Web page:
I’ve run into some problems with getting my samples to grow continuously when I need them and to grow fast enough for my identifications. When I was trying to grow some of my samples from last semester up from frozen stocks, the media got contaminated and they all had to be discarded, much to my dismay. This one mistake alone set me back days as I had spent two days on that process and had to completely restart it the next day. Once things did grow, they occasionally would stop growing when I needed them. I work with a large variety of bacteria that are very different, so they all have different preferences and grow times. This makes my research very challenging and it does not always go as I planned.
I’ve had a lot of setbacks because of all of this and was not able to reach my goal of beginning the NAD/NADH glow assays before I the second blog post was due, but I will have them started before the fall semester resumes. I have about finished my bacterial identifications and I am researching ways to quantify PCB levels that are quick and affordable now. I had to leave town for a while to see family, so I had to wrap things up and I am just beginning to restart everything, which takes a long time.
We want to understand how the PCBS may be affecting the bacteria, but there is so little information about it, so I will be reviewing papers that describe the cellular changes that PCBs cause in humans then see if there are any analogous qualities in bacteria that could be causing changes. Hopefully this will help us understand the possible changes that may have occurred in the ecosystem in response to the PCB contamination.
My project is entitled Evaluation of Bacterial Redox Stress as a Marker for the Cellular Consequences of PCB Contamination in the Hudson River. To understand my project we must go back in time. The Hudson River was subject to Polychlorinated Biphenyl (PCB) pollution for about 30 years from the General Electric plant in Hudson Falls. Since the dumping, it has been discovered that PCBs are incredibly harmful to human and animal health. Only recently has there been any effort to remediate this damage when the EPA decided to dredge a large portion of the river, making it one of the largest Superfund sites. With all this research on the effects on animal health, bacteria in the river have been greatly neglected. Yamada et al (2006) has shown that exposure to biphenyls can lead to oxidative stress in bacteria that can lead to problems will cell separation, potentially leading to cell death. My research is testing the bacteria in the Hudson River to see if they are experiencing oxidative stress, potentially exhibiting a biomarker for PCB pollution in waterways. My research will also evaluate bacterial diversity along the superfund as compared to water from outside of the river. If the bacteria are still showing signs of oxidative stress after the river has been dredged, it could show a downfall of the type of remediation used on the Hudson and promote more effective methods of PCB removal. Healthy bacterial diversity is necessary for ecosystem services and can help keep potentially dangerous bacteria from being able to thrive in the river. Any imbalance to this, could ripple out into other parts of the ecosystem and make a lasting negative effect.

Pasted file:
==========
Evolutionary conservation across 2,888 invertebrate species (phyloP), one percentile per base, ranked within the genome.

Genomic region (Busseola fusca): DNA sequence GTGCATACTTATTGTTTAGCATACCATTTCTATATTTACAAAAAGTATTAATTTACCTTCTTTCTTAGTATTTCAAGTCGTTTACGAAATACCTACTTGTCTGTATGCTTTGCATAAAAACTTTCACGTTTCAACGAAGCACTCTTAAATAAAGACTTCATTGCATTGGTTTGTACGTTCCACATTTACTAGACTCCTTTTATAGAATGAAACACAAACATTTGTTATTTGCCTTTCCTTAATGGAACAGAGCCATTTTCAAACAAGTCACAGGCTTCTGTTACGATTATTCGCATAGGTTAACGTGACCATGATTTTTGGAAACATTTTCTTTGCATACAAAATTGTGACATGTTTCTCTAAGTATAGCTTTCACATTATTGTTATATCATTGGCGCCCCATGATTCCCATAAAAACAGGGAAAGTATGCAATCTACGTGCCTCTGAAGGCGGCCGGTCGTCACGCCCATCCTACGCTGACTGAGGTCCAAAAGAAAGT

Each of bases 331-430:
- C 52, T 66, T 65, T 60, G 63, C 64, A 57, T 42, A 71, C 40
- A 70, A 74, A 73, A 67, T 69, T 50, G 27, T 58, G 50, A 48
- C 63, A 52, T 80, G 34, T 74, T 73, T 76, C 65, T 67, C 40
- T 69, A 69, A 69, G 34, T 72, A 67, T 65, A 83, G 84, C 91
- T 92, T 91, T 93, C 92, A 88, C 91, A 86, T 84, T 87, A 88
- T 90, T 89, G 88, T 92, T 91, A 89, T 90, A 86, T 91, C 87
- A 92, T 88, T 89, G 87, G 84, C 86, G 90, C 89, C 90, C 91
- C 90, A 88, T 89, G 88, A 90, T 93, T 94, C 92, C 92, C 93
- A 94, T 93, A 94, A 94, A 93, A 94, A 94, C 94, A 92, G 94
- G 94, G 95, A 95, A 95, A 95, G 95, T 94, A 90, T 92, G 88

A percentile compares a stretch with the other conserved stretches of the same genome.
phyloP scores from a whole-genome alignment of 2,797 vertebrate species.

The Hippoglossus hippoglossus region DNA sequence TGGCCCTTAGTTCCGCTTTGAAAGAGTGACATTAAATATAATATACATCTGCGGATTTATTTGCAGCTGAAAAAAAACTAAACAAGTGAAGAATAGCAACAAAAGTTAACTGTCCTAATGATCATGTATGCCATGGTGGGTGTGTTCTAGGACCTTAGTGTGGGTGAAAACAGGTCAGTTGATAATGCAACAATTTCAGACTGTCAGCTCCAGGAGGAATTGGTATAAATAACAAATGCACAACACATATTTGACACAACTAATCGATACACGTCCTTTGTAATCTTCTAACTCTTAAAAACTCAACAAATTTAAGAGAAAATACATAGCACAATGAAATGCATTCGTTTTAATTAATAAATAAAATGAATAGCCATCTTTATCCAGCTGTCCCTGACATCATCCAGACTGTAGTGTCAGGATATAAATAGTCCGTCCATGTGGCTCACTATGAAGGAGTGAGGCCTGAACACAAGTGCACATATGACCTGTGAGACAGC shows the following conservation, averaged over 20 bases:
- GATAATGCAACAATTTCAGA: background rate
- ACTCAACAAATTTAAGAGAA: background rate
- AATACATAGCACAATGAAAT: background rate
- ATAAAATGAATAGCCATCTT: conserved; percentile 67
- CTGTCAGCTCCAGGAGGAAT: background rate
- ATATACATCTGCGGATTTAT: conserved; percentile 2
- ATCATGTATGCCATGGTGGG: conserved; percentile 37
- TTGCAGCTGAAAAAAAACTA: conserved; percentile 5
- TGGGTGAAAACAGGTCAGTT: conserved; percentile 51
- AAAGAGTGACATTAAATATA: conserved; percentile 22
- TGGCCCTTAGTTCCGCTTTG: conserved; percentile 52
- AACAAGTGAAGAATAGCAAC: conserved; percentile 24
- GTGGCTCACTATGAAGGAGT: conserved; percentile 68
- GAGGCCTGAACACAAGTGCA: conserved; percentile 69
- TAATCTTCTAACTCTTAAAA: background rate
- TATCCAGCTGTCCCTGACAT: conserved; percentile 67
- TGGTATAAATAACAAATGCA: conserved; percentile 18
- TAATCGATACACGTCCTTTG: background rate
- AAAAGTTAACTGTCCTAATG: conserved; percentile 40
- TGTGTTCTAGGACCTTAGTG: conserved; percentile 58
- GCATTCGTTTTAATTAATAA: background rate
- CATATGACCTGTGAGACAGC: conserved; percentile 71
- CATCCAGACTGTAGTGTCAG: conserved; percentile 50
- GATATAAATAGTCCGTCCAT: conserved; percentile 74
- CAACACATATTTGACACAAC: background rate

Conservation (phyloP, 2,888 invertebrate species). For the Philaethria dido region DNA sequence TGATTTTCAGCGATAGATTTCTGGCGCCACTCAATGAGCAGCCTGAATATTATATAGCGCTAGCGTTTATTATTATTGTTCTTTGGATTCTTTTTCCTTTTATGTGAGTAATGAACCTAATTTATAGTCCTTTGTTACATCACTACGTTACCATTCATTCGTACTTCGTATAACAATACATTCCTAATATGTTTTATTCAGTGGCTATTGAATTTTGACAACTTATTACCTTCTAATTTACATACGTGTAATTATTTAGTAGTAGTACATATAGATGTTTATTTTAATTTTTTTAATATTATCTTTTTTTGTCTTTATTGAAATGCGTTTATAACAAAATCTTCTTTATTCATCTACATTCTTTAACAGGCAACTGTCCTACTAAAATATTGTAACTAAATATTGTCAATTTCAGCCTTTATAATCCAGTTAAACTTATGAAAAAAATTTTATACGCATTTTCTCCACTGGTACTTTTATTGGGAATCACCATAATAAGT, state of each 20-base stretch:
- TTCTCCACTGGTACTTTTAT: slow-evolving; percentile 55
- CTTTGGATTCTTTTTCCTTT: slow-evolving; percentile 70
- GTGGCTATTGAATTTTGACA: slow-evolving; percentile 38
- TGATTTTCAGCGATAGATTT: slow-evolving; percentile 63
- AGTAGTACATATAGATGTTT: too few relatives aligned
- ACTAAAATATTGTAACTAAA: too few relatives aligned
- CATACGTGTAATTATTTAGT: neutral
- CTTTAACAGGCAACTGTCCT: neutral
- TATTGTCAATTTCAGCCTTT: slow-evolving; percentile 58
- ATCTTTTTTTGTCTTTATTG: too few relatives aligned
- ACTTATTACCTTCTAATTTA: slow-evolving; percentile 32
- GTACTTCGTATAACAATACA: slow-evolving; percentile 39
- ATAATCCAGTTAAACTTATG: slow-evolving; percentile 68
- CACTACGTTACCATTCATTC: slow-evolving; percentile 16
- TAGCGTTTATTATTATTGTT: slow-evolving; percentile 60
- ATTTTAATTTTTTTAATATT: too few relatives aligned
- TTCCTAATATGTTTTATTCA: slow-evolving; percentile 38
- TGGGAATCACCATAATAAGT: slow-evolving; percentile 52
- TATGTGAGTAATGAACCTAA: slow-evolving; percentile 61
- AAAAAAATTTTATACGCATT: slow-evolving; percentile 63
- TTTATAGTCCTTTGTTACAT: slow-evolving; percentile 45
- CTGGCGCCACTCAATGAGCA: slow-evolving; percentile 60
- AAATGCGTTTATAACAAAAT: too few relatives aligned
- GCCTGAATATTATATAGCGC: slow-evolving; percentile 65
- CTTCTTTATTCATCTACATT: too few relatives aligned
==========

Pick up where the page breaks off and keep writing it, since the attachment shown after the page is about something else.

To test this, I have collected water samples from Hudson Falls to Troy, NY. I selected nine sites in total as well as two controls in Beacon, NY and Brooklyn, NY and sampled them in triplicate. Each sample is streaked out and allowed to grow for three days. After this time, two bacteria are selected from each sample. Using a BioLog system, I identified each of the colonies selected from the water samples. Our evaluation of bacterial/fungal diversity at the sites thus far has identified the following organisms: Bacillus krulwichiae (Snook Kill), Vogesella indigofera (Snook Kill), Massila dura (Snook Kill), Bacillus indicus (Snook Kill), Staphylococcus caprae (Snook Kill), Pediococcus acidilactici (Fort Edward), Corynebacterium capitovis (Fort Edward), Bacillus pseudomycodies/cereus (Fort Edward), Bacillus subtilis ss subtilis (Troy), Staphylococcus hyicus (Thompson Island Dam), Micrococcus luteus E (Beacon), Bacillus endophyticus (Beacon), Bacillus idriensis ( Beacon), Nocardia asteroids (Beacon), Bacillus cibi (Beacon), Brevibacillus borestlenis (Beacon), Macrococcus brunensis (Brooklyn), Aeromonas media (Brooklyn). Once all of the bacteria are identified, I will be using a Promega assay that evaluates the NAD/NADH ratios in the bacteria to quantify oxidative stress. We hypothesis that the bacteria will be accumulating NAD, meaning that it is in an oxidized state.